What are the typical adoption speeds for new technology in the real estate industry? Why do you think the speeds are what they are?


Fairly slow, particularly compared to other industries, in my experience, and for reasons that are obvious and somewhat understandable. But I also believe they will change. Some of those reasons that we see are:

1. Lean operating environments – CRE firms and their operating teams can only handle so much change at one time.

2. Lack of experience with implementing technology solutions. Technology companies also do their customers a disservice by throwing a hunk of software at them and wishing them good luck.

My recommendations are to:

  • Define the problem you’re trying to solve, not the solutions and you’ll get better results.
  • Engage regularly and insist that your technology partners are connected to your goals.
  • Commit to the program. Engage your team and get buy in from the bottom up, then communicate well and set expectations from top down. Connect usage and performance of the systems to personnel reviews and compensation plans.
  • Don’t over complicate the buying process by trying to solve every problem right away.


What type of solutions is the real estate industry typically seeking (e.g. expense savings, overhead reduction, specific asset issues, portfolio solutions, etc.)?


They are really all over the place and often very client specific. Our challenge is to address the client-specific need in a way that provides value to all our clients. Some of the consistent things we see though are:

  • Needs to identify cost savings opportunities
  • Overhead reduction and the reallocation of resources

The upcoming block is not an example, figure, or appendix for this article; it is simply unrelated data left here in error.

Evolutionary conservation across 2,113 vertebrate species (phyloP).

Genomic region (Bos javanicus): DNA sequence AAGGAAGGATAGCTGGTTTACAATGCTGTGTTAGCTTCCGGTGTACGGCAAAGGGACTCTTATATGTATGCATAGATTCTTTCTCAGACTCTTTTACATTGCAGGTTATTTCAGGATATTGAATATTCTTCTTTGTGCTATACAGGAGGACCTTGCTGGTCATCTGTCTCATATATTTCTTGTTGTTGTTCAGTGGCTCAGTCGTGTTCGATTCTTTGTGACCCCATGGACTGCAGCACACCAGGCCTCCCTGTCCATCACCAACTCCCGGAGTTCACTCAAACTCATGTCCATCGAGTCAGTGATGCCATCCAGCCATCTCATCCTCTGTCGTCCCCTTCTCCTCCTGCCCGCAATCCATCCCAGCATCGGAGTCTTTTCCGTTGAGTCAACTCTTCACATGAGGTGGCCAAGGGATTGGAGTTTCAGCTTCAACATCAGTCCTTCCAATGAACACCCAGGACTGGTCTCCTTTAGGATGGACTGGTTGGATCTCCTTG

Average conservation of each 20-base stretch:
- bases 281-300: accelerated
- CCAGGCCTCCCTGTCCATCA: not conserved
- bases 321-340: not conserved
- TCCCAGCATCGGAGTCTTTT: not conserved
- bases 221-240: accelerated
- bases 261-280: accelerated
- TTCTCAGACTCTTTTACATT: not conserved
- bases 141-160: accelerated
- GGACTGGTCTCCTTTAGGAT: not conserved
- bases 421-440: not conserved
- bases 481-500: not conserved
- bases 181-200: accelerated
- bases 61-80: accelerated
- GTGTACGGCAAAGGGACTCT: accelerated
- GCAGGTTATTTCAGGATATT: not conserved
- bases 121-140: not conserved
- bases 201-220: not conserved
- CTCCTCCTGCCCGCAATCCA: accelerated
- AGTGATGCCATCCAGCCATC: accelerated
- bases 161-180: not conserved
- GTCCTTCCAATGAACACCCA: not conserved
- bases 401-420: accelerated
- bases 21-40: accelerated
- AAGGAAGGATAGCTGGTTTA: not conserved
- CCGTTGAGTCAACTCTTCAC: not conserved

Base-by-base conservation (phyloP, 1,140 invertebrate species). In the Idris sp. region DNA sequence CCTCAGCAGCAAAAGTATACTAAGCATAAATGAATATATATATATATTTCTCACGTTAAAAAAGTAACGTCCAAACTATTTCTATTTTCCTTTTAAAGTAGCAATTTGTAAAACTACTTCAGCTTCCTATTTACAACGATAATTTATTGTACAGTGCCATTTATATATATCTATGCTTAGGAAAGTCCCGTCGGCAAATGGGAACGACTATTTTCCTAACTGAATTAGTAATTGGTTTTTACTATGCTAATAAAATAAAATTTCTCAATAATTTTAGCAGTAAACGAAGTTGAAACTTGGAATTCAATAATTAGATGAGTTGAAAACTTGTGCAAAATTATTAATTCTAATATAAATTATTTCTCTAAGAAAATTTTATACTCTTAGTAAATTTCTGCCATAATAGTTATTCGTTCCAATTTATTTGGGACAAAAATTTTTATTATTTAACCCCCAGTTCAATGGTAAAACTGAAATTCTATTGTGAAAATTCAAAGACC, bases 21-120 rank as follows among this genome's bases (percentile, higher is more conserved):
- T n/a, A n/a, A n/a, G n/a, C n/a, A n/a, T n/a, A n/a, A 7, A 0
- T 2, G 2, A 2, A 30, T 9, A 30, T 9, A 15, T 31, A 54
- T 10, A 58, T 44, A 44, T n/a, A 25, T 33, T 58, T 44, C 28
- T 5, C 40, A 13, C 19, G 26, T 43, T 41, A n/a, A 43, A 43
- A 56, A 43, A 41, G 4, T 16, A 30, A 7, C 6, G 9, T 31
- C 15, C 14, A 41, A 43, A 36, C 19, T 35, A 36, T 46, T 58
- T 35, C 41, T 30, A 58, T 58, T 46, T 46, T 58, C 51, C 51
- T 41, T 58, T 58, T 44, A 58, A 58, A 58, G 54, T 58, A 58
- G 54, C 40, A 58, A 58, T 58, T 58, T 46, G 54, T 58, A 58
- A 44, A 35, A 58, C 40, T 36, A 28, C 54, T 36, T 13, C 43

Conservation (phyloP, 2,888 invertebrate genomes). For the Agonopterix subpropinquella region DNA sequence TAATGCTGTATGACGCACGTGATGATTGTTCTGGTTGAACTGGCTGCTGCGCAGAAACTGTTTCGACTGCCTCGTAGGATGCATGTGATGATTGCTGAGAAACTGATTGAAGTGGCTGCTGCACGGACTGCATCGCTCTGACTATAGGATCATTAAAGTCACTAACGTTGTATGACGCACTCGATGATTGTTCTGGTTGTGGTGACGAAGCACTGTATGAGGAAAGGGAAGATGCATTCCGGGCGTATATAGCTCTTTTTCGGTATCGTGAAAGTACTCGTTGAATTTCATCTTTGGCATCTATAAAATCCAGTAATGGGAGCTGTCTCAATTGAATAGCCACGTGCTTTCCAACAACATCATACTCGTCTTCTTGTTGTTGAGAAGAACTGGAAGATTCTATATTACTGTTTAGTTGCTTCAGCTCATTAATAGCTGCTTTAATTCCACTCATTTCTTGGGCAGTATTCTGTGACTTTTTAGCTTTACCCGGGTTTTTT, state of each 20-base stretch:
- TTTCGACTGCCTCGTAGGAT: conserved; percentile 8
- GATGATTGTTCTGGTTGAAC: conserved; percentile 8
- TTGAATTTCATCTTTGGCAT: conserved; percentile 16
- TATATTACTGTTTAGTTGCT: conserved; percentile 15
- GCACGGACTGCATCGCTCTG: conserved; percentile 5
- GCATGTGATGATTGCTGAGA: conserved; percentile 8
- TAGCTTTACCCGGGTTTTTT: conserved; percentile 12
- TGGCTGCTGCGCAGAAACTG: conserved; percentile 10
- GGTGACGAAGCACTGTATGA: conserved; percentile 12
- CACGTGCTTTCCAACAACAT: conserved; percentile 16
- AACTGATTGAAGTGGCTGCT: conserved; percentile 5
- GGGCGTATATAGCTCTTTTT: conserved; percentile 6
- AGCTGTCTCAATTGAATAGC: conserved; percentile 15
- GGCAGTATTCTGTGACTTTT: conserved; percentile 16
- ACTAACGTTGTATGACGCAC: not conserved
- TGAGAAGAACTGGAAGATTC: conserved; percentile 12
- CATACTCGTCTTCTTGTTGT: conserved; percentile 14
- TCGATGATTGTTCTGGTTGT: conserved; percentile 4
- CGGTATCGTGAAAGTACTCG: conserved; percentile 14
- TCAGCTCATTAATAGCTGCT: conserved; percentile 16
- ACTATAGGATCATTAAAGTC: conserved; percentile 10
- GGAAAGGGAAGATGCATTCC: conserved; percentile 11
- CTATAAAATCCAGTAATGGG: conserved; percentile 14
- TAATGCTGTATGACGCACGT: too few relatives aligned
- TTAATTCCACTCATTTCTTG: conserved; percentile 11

• Keeping tenants happy with in-the-moment insight into tenant satisfaction
  • A push for portfolio solutions – but we know from 12 years of experience that you need flexibility to meet individual property needs


Where do you see technology being used or how will it differ in the future for the real estate industry? What processes will be automated? How will multiple solutions communicate with each other, or will they?


There are several clear trends and beliefs we see:

  • Mobility is helping people disconnect from their desks, access important information faster and develop stronger personnel relationships with their clients.
  • Big Data is everywhere, rolling up data from individual systems into meaningful metrics.
  • The “ecosystem” approach to use best-of-breed providers with deep experience in specific areas, who also have the ability to work with and share information via web services with other systems.


Do current solutions provide conveniences for managers and owners or real estate or for users of real estate? Where has the focus been and do you see that focus changing?


It’s really both for us as ultimately, we are helping our clients service their clients – their tenants and their investors/owners. This is another example of where we are also getting “pulled” by from our clients to help them share more operational information with their tenants. – To assist with “occupant engagement” for example on energy programs and successes.

Want more? You may be interested in…

3 Ways to Get Your Team On Board with New Technology

How Technology Has Changed Your Workplace

4 Areas Mobility Will Impact Your Building Operations

How to Rock Occupancy with Technology